America’s EB-5 visa-investor program has opened a gateway for Iranian operatives to infiltrate the country, a government memo says.
Citing a report by the Homeland Security Investigations division, U.S. Sen.Charles Grassley said EB-5 is vulnerable to the “export of sensitive technology and economic espionage,” as well as “investment fraud” and money laundering.
In a slap at the U.S. Citizenship and Immigration Services, which administers the multibillion-dollar program, the HSI memo concludes that the EB-5 regional center system “has significant flaws and should be abandoned.”
Some 400 privately run U.S. regional centers collect investments of up to $1 million from foreign nationals for American-based businesses. In exchange, the investors become eligible to receive U.S. green cards for themselves and their families, Watchdog.org reported.
One of the program’s few critics on Capitol Hill, Grassley, R-Iowa, quoted the HSI memo as saying EB-5 “may be abused by Iranian operatives to infiltrate the United States.
“Two of the operatives allegedly ‘facilitate terrorism’ and are involved in an illegal procurement network that exports items to Iran for use by ‘secret’ Iranian government agencies.”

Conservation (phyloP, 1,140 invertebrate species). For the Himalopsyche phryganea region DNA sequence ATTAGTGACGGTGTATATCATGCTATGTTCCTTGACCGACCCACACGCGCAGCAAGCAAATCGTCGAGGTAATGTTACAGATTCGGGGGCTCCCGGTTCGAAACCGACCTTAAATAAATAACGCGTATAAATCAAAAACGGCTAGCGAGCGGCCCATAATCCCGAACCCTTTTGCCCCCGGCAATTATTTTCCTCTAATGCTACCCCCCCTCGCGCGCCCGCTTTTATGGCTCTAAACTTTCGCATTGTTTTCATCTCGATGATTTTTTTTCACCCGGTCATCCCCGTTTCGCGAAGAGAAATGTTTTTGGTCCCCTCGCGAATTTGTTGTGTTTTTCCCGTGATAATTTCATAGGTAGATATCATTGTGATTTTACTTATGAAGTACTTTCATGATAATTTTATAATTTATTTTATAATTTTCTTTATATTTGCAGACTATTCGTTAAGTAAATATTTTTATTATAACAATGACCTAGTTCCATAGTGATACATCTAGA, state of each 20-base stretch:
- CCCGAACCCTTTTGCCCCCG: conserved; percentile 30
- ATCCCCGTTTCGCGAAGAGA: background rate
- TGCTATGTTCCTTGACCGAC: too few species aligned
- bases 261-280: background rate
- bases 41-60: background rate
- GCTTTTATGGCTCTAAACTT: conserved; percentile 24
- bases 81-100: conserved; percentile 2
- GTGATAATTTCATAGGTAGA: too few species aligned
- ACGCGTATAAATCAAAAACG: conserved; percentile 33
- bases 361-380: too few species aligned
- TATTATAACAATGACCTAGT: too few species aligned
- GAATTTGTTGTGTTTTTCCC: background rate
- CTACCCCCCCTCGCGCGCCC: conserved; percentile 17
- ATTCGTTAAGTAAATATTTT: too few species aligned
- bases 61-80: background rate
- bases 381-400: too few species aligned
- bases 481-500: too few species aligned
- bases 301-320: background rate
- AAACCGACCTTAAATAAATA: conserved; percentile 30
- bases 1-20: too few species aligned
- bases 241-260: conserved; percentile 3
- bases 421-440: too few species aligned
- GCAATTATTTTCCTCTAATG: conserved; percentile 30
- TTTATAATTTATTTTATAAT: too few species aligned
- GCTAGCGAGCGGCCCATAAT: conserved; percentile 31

According to the memo, one of the operatives acted as a representative for an Iranian front company allegedly run by an individual associated with Iran’s Islamic Revolutionary Guard.
HSI’s undated report — labeled “law enforcement sensitive” — lists several areas of EB-5 vulnerability:
- Export of sensitive technology through economic espionage.
- Investment fraud by regional centers and/or investors.
- Illicit financing via money laundering.
The memo said such vulnerabilities are exploited “by information gaps on the alien beneficiaries of the EB-5 program.”
“Unlike most other permanent resident visa classifications, EB-5 beneficiaries do not need to establish a significant and verifiable background for program eligibility.”
USCIS Director Alejando Mayorkas demonstrated his apparent lack of knowledge in July when he testified before the Senate Homeland Security Committee that he did not know, and could not estimate, the number of regional centers in operation.
The HSI warnings prompted Grassley — the top Republican on the Senate Judiciary Committee, which oversees immigration issues — to inquire about “the Iranian case.”